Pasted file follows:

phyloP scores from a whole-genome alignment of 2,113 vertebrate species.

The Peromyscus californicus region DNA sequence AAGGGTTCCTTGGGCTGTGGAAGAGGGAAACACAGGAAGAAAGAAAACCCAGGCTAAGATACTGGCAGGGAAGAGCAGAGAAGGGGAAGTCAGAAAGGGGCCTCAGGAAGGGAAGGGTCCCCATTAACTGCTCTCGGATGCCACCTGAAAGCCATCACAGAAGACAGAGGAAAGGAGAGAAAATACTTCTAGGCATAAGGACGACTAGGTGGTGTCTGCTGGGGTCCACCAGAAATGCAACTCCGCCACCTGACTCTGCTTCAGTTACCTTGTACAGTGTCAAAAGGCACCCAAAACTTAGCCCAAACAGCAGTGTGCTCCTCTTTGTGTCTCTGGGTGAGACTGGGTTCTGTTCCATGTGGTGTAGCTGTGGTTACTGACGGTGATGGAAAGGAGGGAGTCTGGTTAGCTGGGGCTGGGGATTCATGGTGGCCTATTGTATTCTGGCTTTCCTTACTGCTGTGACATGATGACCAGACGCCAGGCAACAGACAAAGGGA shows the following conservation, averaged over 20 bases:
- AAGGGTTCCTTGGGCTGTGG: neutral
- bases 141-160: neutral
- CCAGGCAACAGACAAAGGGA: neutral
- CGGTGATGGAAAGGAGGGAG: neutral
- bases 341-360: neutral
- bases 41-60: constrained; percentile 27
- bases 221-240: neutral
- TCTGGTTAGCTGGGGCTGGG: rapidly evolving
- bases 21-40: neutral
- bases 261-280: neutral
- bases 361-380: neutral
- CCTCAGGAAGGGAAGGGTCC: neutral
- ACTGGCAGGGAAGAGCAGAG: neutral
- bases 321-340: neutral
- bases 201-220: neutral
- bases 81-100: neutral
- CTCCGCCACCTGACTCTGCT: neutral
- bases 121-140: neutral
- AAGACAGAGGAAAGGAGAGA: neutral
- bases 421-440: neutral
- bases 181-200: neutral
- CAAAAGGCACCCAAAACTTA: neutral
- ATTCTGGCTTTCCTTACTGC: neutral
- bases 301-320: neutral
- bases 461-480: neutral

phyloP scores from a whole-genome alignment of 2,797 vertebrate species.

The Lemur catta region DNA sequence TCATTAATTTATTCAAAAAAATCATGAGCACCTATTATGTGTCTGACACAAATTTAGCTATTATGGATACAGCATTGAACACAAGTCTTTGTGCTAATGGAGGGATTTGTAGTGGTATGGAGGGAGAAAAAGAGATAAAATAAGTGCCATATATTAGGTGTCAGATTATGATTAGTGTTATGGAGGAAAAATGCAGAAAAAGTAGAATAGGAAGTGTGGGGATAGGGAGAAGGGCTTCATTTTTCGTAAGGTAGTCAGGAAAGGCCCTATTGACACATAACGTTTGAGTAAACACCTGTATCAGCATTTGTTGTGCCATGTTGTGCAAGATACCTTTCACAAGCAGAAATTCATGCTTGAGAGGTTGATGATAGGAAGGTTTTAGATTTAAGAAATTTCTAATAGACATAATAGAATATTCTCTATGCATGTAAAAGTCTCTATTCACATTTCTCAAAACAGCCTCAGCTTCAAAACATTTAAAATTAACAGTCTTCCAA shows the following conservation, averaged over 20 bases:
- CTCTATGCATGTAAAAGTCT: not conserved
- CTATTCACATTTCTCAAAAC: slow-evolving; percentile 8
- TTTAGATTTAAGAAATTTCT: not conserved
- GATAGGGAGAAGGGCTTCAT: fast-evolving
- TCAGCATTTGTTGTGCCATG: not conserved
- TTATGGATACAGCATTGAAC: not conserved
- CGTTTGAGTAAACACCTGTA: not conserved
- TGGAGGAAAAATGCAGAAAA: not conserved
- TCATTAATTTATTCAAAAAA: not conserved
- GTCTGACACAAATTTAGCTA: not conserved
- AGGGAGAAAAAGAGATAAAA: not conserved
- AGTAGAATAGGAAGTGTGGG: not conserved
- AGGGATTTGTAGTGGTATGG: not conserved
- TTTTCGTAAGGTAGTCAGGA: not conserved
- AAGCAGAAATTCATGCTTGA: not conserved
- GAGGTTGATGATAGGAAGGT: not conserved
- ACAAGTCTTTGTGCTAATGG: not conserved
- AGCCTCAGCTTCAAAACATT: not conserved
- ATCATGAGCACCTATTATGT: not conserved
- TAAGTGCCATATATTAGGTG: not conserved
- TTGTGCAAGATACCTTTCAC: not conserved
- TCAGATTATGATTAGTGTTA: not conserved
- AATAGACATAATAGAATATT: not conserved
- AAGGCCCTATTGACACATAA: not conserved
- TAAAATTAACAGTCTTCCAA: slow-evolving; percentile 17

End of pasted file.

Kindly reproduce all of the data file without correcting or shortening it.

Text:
phyloP scores from a whole-genome alignment of 2,113 vertebrate species.

The Peromyscus californicus region DNA sequence AAGGGTTCCTTGGGCTGTGGAAGAGGGAAACACAGGAAGAAAGAAAACCCAGGCTAAGATACTGGCAGGGAAGAGCAGAGAAGGGGAAGTCAGAAAGGGGCCTCAGGAAGGGAAGGGTCCCCATTAACTGCTCTCGGATGCCACCTGAAAGCCATCACAGAAGACAGAGGAAAGGAGAGAAAATACTTCTAGGCATAAGGACGACTAGGTGGTGTCTGCTGGGGTCCACCAGAAATGCAACTCCGCCACCTGACTCTGCTTCAGTTACCTTGTACAGTGTCAAAAGGCACCCAAAACTTAGCCCAAACAGCAGTGTGCTCCTCTTTGTGTCTCTGGGTGAGACTGGGTTCTGTTCCATGTGGTGTAGCTGTGGTTACTGACGGTGATGGAAAGGAGGGAGTCTGGTTAGCTGGGGCTGGGGATTCATGGTGGCCTATTGTATTCTGGCTTTCCTTACTGCTGTGACATGATGACCAGACGCCAGGCAACAGACAAAGGGA shows the following conservation, averaged over 20 bases:
- AAGGGTTCCTTGGGCTGTGG: neutral
- bases 141-160: neutral
- CCAGGCAACAGACAAAGGGA: neutral
- CGGTGATGGAAAGGAGGGAG: neutral
- bases 341-360: neutral
- bases 41-60: constrained; percentile 27
- bases 221-240: neutral
- TCTGGTTAGCTGGGGCTGGG: rapidly evolving
- bases 21-40: neutral
- bases 261-280: neutral
- bases 361-380: neutral
- CCTCAGGAAGGGAAGGGTCC: neutral
- ACTGGCAGGGAAGAGCAGAG: neutral
- bases 321-340: neutral
- bases 201-220: neutral
- bases 81-100: neutral
- CTCCGCCACCTGACTCTGCT: neutral
- bases 121-140: neutral
- AAGACAGAGGAAAGGAGAGA: neutral
- bases 421-440: neutral
- bases 181-200: neutral
- CAAAAGGCACCCAAAACTTA: neutral
- ATTCTGGCTTTCCTTACTGC: neutral
- bases 301-320: neutral
- bases 461-480: neutral

phyloP scores from a whole-genome alignment of 2,797 vertebrate species.

The Lemur catta region DNA sequence TCATTAATTTATTCAAAAAAATCATGAGCACCTATTATGTGTCTGACACAAATTTAGCTATTATGGATACAGCATTGAACACAAGTCTTTGTGCTAATGGAGGGATTTGTAGTGGTATGGAGGGAGAAAAAGAGATAAAATAAGTGCCATATATTAGGTGTCAGATTATGATTAGTGTTATGGAGGAAAAATGCAGAAAAAGTAGAATAGGAAGTGTGGGGATAGGGAGAAGGGCTTCATTTTTCGTAAGGTAGTCAGGAAAGGCCCTATTGACACATAACGTTTGAGTAAACACCTGTATCAGCATTTGTTGTGCCATGTTGTGCAAGATACCTTTCACAAGCAGAAATTCATGCTTGAGAGGTTGATGATAGGAAGGTTTTAGATTTAAGAAATTTCTAATAGACATAATAGAATATTCTCTATGCATGTAAAAGTCTCTATTCACATTTCTCAAAACAGCCTCAGCTTCAAAACATTTAAAATTAACAGTCTTCCAA shows the following conservation, averaged over 20 bases:
- CTCTATGCATGTAAAAGTCT: not conserved
- CTATTCACATTTCTCAAAAC: slow-evolving; percentile 8
- TTTAGATTTAAGAAATTTCT: not conserved
- GATAGGGAGAAGGGCTTCAT: fast-evolving
- TCAGCATTTGTTGTGCCATG: not conserved
- TTATGGATACAGCATTGAAC: not conserved
- CGTTTGAGTAAACACCTGTA: not conserved
- TGGAGGAAAAATGCAGAAAA: not conserved
- TCATTAATTTATTCAAAAAA: not conserved
- GTCTGACACAAATTTAGCTA: not conserved
- AGGGAGAAAAAGAGATAAAA: not conserved
- AGTAGAATAGGAAGTGTGGG: not conserved
- AGGGATTTGTAGTGGTATGG: not conserved
- TTTTCGTAAGGTAGTCAGGA: not conserved
- AAGCAGAAATTCATGCTTGA: not conserved
- GAGGTTGATGATAGGAAGGT: not conserved
- ACAAGTCTTTGTGCTAATGG: not conserved
- AGCCTCAGCTTCAAAACATT: not conserved
- ATCATGAGCACCTATTATGT: not conserved
- TAAGTGCCATATATTAGGTG: not conserved
- TTGTGCAAGATACCTTTCAC: not conserved
- TCAGATTATGATTAGTGTTA: not conserved
- AATAGACATAATAGAATATT: not conserved
- AAGGCCCTATTGACACATAA: not conserved
- TAAAATTAACAGTCTTCCAA: slow-evolving; percentile 17